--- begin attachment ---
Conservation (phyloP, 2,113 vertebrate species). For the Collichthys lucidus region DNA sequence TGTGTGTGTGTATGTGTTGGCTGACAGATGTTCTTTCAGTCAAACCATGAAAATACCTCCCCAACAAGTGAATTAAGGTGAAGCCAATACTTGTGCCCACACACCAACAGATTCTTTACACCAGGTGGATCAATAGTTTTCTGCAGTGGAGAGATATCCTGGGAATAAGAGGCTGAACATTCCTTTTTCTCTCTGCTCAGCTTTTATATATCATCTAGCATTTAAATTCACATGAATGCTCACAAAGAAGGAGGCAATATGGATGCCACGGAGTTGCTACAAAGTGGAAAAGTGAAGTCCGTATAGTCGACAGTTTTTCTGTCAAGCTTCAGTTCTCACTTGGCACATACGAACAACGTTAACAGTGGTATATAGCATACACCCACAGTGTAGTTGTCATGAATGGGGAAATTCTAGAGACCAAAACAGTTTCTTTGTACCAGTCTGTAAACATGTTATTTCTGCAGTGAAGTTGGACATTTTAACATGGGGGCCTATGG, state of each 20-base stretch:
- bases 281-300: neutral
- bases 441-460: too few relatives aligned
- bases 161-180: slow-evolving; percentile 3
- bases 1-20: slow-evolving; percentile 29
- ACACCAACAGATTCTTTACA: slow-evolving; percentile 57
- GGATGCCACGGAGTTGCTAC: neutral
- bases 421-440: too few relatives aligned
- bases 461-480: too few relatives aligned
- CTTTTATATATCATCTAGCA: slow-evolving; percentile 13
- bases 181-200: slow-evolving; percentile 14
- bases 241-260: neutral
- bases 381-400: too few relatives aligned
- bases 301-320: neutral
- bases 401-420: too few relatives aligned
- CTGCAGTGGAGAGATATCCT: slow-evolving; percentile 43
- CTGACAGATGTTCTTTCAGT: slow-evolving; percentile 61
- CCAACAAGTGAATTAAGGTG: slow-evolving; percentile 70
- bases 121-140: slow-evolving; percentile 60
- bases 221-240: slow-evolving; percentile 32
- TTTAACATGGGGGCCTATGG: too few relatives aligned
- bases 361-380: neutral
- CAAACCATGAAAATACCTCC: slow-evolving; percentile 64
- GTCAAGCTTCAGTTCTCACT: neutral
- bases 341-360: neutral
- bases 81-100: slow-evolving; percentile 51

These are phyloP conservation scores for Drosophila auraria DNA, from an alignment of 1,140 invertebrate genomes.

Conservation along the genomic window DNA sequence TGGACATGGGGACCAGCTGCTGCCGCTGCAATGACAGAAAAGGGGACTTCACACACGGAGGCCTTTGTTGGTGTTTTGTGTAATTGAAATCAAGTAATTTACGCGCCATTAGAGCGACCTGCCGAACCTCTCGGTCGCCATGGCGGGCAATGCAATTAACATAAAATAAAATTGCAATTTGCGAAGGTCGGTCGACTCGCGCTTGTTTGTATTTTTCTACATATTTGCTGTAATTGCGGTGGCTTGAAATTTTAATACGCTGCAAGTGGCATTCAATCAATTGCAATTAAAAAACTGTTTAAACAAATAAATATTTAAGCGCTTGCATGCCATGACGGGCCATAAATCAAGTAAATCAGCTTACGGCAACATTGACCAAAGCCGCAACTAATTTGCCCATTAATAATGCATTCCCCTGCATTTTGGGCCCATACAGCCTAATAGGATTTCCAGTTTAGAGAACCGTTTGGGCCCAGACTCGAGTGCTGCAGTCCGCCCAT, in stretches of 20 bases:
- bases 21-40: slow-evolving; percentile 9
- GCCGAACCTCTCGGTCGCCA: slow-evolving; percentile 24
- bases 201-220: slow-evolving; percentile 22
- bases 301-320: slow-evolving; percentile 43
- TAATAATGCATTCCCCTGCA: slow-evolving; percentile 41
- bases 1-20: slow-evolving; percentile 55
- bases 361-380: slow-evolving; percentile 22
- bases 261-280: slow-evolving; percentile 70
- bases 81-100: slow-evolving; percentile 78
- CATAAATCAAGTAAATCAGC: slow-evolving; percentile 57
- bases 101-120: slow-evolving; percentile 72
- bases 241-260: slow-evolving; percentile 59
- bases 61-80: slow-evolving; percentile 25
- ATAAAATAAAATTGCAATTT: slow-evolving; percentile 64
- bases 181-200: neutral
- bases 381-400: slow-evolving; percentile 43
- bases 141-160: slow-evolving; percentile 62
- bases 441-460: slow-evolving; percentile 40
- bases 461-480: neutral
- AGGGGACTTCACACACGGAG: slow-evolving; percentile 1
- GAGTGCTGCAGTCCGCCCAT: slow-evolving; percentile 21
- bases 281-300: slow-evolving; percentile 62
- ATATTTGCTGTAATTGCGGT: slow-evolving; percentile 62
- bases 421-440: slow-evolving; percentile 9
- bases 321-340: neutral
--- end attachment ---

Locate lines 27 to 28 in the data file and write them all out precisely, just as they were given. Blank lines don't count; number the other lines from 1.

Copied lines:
These are phyloP conservation scores for Drosophila auraria DNA, from an alignment of 1,140 invertebrate genomes.

Conservation along the genomic window DNA sequence TGGACATGGGGACCAGCTGCTGCCGCTGCAATGACAGAAAAGGGGACTTCACACACGGAGGCCTTTGTTGGTGTTTTGTGTAATTGAAATCAAGTAATTTACGCGCCATTAGAGCGACCTGCCGAACCTCTCGGTCGCCATGGCGGGCAATGCAATTAACATAAAATAAAATTGCAATTTGCGAAGGTCGGTCGACTCGCGCTTGTTTGTATTTTTCTACATATTTGCTGTAATTGCGGTGGCTTGAAATTTTAATACGCTGCAAGTGGCATTCAATCAATTGCAATTAAAAAACTGTTTAAACAAATAAATATTTAAGCGCTTGCATGCCATGACGGGCCATAAATCAAGTAAATCAGCTTACGGCAACATTGACCAAAGCCGCAACTAATTTGCCCATTAATAATGCATTCCCCTGCATTTTGGGCCCATACAGCCTAATAGGATTTCCAGTTTAGAGAACCGTTTGGGCCCAGACTCGAGTGCTGCAGTCCGCCCAT, in stretches of 20 bases: